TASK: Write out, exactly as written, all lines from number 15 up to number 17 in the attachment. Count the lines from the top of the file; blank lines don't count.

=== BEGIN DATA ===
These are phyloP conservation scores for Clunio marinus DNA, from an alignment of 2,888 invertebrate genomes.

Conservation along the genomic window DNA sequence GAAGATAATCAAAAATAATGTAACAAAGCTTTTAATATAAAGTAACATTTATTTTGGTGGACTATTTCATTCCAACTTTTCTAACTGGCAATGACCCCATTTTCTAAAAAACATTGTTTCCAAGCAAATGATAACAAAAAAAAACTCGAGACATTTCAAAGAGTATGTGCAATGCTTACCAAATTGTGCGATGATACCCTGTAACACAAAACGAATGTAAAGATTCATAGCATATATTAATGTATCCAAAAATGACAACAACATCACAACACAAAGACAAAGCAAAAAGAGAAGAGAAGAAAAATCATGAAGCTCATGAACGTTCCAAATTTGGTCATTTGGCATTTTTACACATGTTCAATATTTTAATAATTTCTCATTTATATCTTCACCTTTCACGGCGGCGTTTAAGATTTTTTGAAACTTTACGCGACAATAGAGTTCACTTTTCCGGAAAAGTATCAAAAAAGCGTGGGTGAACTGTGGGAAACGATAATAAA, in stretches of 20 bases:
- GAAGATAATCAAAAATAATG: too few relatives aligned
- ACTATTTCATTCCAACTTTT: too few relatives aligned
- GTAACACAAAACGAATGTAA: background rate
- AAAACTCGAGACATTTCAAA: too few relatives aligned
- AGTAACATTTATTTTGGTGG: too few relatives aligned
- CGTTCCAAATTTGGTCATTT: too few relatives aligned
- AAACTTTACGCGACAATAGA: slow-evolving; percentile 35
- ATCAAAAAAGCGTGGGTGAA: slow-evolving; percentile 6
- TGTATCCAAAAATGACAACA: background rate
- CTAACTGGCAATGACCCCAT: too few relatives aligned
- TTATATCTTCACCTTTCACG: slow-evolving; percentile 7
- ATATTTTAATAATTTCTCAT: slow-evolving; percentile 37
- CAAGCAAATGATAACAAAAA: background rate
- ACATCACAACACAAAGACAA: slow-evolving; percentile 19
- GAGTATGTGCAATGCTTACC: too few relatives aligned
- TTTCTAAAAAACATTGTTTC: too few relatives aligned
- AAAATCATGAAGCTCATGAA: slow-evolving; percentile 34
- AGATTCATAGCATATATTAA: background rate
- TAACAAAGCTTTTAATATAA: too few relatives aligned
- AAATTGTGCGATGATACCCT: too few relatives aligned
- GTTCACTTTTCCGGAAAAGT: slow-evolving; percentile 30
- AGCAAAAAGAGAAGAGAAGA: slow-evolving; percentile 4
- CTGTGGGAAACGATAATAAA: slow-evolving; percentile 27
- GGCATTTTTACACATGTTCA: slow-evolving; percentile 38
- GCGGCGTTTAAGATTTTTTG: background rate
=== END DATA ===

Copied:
- CAAGCAAATGATAACAAAAA: background rate
- ACATCACAACACAAAGACAA: slow-evolving; percentile 19
- GAGTATGTGCAATGCTTACC: too few relatives aligned